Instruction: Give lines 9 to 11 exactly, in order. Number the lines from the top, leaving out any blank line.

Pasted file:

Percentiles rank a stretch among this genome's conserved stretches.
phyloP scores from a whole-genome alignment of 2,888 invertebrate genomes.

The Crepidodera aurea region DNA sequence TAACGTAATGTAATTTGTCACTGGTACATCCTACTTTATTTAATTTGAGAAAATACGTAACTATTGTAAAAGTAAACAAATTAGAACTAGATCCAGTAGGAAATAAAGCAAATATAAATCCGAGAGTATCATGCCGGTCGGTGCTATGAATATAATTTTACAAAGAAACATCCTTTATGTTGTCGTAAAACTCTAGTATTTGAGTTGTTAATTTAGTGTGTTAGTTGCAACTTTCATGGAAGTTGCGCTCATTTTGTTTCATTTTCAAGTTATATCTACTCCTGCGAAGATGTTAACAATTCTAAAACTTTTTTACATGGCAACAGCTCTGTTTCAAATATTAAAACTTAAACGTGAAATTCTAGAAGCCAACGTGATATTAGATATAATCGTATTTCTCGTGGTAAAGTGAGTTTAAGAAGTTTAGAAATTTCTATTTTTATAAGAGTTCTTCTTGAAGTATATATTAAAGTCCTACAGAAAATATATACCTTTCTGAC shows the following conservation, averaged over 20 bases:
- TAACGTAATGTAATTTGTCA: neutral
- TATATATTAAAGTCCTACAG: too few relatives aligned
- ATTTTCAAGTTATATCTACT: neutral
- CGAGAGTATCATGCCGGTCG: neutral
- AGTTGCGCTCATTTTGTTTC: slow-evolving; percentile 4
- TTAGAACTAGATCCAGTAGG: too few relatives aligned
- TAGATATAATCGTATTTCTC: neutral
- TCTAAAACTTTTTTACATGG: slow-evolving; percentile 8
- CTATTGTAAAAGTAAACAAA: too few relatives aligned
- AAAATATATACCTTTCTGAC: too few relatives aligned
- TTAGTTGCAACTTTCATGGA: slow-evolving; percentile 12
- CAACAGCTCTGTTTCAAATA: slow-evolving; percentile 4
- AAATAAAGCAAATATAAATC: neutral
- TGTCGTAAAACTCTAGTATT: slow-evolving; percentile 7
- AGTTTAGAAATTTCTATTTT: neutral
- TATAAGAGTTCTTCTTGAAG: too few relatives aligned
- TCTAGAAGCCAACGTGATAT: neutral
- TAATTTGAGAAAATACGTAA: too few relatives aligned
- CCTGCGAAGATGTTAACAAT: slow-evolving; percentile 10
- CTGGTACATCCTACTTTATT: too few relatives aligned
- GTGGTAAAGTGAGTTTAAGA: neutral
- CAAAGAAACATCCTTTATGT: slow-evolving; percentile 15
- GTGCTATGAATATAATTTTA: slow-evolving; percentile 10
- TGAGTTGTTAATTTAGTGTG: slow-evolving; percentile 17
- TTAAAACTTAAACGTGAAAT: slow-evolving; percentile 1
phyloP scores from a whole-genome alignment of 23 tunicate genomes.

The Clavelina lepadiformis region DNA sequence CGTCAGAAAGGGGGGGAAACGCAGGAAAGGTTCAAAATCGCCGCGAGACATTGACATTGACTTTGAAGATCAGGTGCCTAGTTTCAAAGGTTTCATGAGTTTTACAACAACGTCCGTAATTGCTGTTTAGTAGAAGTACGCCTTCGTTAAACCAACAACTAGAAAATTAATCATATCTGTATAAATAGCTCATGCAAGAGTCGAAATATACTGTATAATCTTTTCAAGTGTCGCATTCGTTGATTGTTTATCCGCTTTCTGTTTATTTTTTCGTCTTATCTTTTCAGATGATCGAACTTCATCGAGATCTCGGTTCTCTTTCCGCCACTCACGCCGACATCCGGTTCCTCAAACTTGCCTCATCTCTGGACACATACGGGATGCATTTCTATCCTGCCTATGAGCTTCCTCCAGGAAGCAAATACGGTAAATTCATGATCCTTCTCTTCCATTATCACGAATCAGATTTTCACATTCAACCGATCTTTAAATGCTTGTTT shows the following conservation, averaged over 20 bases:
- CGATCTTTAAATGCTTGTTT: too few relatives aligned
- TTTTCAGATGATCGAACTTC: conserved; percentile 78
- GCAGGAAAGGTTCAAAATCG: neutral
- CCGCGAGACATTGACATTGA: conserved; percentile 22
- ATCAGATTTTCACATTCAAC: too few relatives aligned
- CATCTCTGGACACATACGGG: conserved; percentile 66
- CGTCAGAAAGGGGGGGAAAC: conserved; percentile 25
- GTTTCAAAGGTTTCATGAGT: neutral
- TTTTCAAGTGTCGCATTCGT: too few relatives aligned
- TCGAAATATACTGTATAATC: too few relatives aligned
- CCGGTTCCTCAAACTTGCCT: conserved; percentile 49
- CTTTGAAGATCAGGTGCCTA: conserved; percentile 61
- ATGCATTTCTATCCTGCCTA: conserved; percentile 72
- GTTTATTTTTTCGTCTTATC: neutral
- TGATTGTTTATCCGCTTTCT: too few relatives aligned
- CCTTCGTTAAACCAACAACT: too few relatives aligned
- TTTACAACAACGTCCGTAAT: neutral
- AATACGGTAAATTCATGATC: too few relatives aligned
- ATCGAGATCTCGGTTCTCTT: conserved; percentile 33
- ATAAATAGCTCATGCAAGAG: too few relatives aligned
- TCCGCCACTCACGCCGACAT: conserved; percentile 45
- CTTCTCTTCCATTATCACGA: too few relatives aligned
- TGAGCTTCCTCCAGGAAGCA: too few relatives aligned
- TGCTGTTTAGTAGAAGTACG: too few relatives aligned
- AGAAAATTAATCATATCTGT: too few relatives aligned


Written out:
- TTAGAACTAGATCCAGTAGG: too few relatives aligned
- TAGATATAATCGTATTTCTC: neutral
- TCTAAAACTTTTTTACATGG: slow-evolving; percentile 8